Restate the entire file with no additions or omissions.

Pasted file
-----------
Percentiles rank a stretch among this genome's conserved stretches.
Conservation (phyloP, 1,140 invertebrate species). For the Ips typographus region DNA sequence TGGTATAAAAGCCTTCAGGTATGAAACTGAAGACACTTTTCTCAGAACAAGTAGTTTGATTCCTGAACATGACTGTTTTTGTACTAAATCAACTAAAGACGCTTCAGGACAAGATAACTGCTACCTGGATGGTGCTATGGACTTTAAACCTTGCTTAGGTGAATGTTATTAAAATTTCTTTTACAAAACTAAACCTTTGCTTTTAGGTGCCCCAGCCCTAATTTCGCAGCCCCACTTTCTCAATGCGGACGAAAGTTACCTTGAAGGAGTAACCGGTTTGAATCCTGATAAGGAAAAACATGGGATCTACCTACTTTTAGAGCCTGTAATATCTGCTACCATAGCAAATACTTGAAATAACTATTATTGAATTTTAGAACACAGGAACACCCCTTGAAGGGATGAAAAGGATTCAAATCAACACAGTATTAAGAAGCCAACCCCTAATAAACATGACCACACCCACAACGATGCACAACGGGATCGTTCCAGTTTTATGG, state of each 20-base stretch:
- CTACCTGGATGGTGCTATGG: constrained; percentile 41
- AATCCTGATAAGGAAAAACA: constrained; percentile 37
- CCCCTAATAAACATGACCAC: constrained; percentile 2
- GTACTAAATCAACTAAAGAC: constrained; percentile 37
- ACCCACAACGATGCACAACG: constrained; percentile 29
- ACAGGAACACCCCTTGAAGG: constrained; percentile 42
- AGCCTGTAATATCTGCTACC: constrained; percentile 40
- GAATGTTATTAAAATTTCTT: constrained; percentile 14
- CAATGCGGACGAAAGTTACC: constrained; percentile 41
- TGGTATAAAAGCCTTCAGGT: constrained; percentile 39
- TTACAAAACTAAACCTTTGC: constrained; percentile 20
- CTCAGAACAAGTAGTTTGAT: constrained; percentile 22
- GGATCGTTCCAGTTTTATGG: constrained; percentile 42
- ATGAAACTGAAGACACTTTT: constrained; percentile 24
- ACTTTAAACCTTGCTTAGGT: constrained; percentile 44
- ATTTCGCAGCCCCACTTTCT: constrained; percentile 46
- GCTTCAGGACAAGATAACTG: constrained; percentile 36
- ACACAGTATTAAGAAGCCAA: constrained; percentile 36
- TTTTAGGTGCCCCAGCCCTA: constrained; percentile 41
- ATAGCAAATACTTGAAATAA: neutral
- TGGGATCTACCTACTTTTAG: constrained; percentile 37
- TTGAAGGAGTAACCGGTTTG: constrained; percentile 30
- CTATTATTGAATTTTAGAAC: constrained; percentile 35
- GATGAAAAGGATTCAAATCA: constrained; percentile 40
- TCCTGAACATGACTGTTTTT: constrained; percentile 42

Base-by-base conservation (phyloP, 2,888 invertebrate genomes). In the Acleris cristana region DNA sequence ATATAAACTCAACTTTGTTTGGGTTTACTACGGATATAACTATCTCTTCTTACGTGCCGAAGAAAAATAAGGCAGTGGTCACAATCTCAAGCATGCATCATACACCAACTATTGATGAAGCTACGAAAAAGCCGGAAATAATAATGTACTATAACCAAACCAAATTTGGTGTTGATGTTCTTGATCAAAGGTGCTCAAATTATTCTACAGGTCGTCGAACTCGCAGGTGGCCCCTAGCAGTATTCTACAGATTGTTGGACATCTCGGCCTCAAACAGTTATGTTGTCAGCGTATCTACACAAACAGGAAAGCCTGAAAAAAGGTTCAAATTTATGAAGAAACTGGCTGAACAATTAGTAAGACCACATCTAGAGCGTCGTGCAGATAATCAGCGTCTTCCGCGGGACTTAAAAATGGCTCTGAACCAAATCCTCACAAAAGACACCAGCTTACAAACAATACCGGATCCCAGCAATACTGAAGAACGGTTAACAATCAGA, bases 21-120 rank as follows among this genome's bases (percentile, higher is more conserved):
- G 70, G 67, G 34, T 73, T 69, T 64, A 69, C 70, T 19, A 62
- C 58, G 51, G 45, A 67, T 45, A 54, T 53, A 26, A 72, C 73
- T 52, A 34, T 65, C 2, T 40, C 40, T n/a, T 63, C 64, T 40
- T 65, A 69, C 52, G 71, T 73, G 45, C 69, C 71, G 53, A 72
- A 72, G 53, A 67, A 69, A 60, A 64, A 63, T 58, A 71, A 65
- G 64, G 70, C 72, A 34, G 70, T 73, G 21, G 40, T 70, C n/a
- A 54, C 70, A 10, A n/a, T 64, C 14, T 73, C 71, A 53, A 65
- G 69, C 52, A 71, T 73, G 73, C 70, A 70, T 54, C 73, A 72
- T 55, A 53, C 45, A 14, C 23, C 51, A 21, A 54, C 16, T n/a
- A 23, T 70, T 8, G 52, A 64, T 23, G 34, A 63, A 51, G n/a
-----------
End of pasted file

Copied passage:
Percentiles rank a stretch among this genome's conserved stretches.
Conservation (phyloP, 1,140 invertebrate species). For the Ips typographus region DNA sequence TGGTATAAAAGCCTTCAGGTATGAAACTGAAGACACTTTTCTCAGAACAAGTAGTTTGATTCCTGAACATGACTGTTTTTGTACTAAATCAACTAAAGACGCTTCAGGACAAGATAACTGCTACCTGGATGGTGCTATGGACTTTAAACCTTGCTTAGGTGAATGTTATTAAAATTTCTTTTACAAAACTAAACCTTTGCTTTTAGGTGCCCCAGCCCTAATTTCGCAGCCCCACTTTCTCAATGCGGACGAAAGTTACCTTGAAGGAGTAACCGGTTTGAATCCTGATAAGGAAAAACATGGGATCTACCTACTTTTAGAGCCTGTAATATCTGCTACCATAGCAAATACTTGAAATAACTATTATTGAATTTTAGAACACAGGAACACCCCTTGAAGGGATGAAAAGGATTCAAATCAACACAGTATTAAGAAGCCAACCCCTAATAAACATGACCACACCCACAACGATGCACAACGGGATCGTTCCAGTTTTATGG, state of each 20-base stretch:
- CTACCTGGATGGTGCTATGG: constrained; percentile 41
- AATCCTGATAAGGAAAAACA: constrained; percentile 37
- CCCCTAATAAACATGACCAC: constrained; percentile 2
- GTACTAAATCAACTAAAGAC: constrained; percentile 37
- ACCCACAACGATGCACAACG: constrained; percentile 29
- ACAGGAACACCCCTTGAAGG: constrained; percentile 42
- AGCCTGTAATATCTGCTACC: constrained; percentile 40
- GAATGTTATTAAAATTTCTT: constrained; percentile 14
- CAATGCGGACGAAAGTTACC: constrained; percentile 41
- TGGTATAAAAGCCTTCAGGT: constrained; percentile 39
- TTACAAAACTAAACCTTTGC: constrained; percentile 20
- CTCAGAACAAGTAGTTTGAT: constrained; percentile 22
- GGATCGTTCCAGTTTTATGG: constrained; percentile 42
- ATGAAACTGAAGACACTTTT: constrained; percentile 24
- ACTTTAAACCTTGCTTAGGT: constrained; percentile 44
- ATTTCGCAGCCCCACTTTCT: constrained; percentile 46
- GCTTCAGGACAAGATAACTG: constrained; percentile 36
- ACACAGTATTAAGAAGCCAA: constrained; percentile 36
- TTTTAGGTGCCCCAGCCCTA: constrained; percentile 41
- ATAGCAAATACTTGAAATAA: neutral
- TGGGATCTACCTACTTTTAG: constrained; percentile 37
- TTGAAGGAGTAACCGGTTTG: constrained; percentile 30
- CTATTATTGAATTTTAGAAC: constrained; percentile 35
- GATGAAAAGGATTCAAATCA: constrained; percentile 40
- TCCTGAACATGACTGTTTTT: constrained; percentile 42

Base-by-base conservation (phyloP, 2,888 invertebrate genomes). In the Acleris cristana region DNA sequence ATATAAACTCAACTTTGTTTGGGTTTACTACGGATATAACTATCTCTTCTTACGTGCCGAAGAAAAATAAGGCAGTGGTCACAATCTCAAGCATGCATCATACACCAACTATTGATGAAGCTACGAAAAAGCCGGAAATAATAATGTACTATAACCAAACCAAATTTGGTGTTGATGTTCTTGATCAAAGGTGCTCAAATTATTCTACAGGTCGTCGAACTCGCAGGTGGCCCCTAGCAGTATTCTACAGATTGTTGGACATCTCGGCCTCAAACAGTTATGTTGTCAGCGTATCTACACAAACAGGAAAGCCTGAAAAAAGGTTCAAATTTATGAAGAAACTGGCTGAACAATTAGTAAGACCACATCTAGAGCGTCGTGCAGATAATCAGCGTCTTCCGCGGGACTTAAAAATGGCTCTGAACCAAATCCTCACAAAAGACACCAGCTTACAAACAATACCGGATCCCAGCAATACTGAAGAACGGTTAACAATCAGA, bases 21-120 rank as follows among this genome's bases (percentile, higher is more conserved):
- G 70, G 67, G 34, T 73, T 69, T 64, A 69, C 70, T 19, A 62
- C 58, G 51, G 45, A 67, T 45, A 54, T 53, A 26, A 72, C 73
- T 52, A 34, T 65, C 2, T 40, C 40, T n/a, T 63, C 64, T 40
- T 65, A 69, C 52, G 71, T 73, G 45, C 69, C 71, G 53, A 72
- A 72, G 53, A 67, A 69, A 60, A 64, A 63, T 58, A 71, A 65
- G 64, G 70, C 72, A 34, G 70, T 73, G 21, G 40, T 70, C n/a
- A 54, C 70, A 10, A n/a, T 64, C 14, T 73, C 71, A 53, A 65
- G 69, C 52, A 71, T 73, G 73, C 70, A 70, T 54, C 73, A 72
- T 55, A 53, C 45, A 14, C 23, C 51, A 21, A 54, C 16, T n/a
- A 23, T 70, T 8, G 52, A 64, T 23, G 34, A 63, A 51, G n/a